It's funny how the fate of the Wish Bone still gets longtime Kansas Citians in a stir. After all, it wasn't the only converted mansion where diners could order fried chicken and steaks. The Green Parrot and Victor Hugo's both met the wrecking ball before the Wish Bone, which sat on the corner of 45th and Main streets.
Nostalgia lingers for the Wish Bone because its signature salad dressing, created by the restaurant's first owners, the Sollomi family, remains a staple of supermarket shelves. Phil Sollomi sold the restaurant to Joe and Dora Adelman in 1946. The Lipton Company bought the salad-dressing recipe in 1957. And Joe Adelman -- who came to America from Russia with Stan Glazer's father in the 1920s -- sold the restaurant to Glazer in 1979.
"I bought it for $105,000," Glazer recalls. "It was in shambles! There was a layer of grease and cigarette smoke on everything. It probably hadn't been cleaned in years. I had a sale and sold a lot of the antiques and paintings and earned back $50,000. Then I gutted the place."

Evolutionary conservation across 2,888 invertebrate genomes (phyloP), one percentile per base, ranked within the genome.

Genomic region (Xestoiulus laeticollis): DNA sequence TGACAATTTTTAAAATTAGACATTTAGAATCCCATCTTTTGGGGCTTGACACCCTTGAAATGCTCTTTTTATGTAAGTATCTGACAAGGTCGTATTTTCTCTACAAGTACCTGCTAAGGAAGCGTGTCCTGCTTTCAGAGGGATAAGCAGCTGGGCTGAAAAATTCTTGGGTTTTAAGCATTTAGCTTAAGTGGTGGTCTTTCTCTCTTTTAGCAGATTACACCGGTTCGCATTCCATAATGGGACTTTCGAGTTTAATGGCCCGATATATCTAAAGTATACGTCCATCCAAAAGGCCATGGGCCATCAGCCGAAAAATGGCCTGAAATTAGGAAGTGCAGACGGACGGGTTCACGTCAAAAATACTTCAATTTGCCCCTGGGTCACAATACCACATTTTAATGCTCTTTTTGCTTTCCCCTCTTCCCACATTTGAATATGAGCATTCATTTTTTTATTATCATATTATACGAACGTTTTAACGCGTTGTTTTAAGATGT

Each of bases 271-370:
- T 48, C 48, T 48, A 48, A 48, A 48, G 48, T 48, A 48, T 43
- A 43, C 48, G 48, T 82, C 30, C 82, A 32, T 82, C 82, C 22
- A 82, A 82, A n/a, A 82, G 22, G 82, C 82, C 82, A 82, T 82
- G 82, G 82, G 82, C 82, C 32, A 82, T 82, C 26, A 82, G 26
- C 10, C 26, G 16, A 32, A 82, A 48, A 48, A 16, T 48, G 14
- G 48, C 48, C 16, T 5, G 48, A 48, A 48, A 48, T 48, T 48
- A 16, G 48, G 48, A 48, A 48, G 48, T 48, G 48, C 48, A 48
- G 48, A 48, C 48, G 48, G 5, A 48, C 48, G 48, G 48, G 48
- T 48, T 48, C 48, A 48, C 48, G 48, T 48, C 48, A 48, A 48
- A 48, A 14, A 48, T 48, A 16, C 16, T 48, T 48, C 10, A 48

Borrowing $1.5 million at Carter-era interest rates ("I was paying over 24 percent at one point," Glazer says), Glazer turned the shabby, genteel Chapman mansion into a dazzling restaurant and disco called Stanford's East.
"It was just exotic," Stanford says, recalling the marble tabletops, corduroy wall covering and leaded-glass windows over the booths. He turned the basement into a dance club with a mirrored ceiling and called it Club Manhattan. "It was members-only, and they had solid brass cards," he brags.
But it took $175,000 a month to break even, so less than a year later, Glazer turned Stanford's East into a "cowboy saloon" called the Outlaws, filling the walls with stuffed squirrels and moose heads. But the Urban Cowboy craze didn't last, and within seven months that place closed, too. The building was torn down in 1982.
"It would still be there today," Glazer says, "if it wasn't for Mr. Jimmy Carter."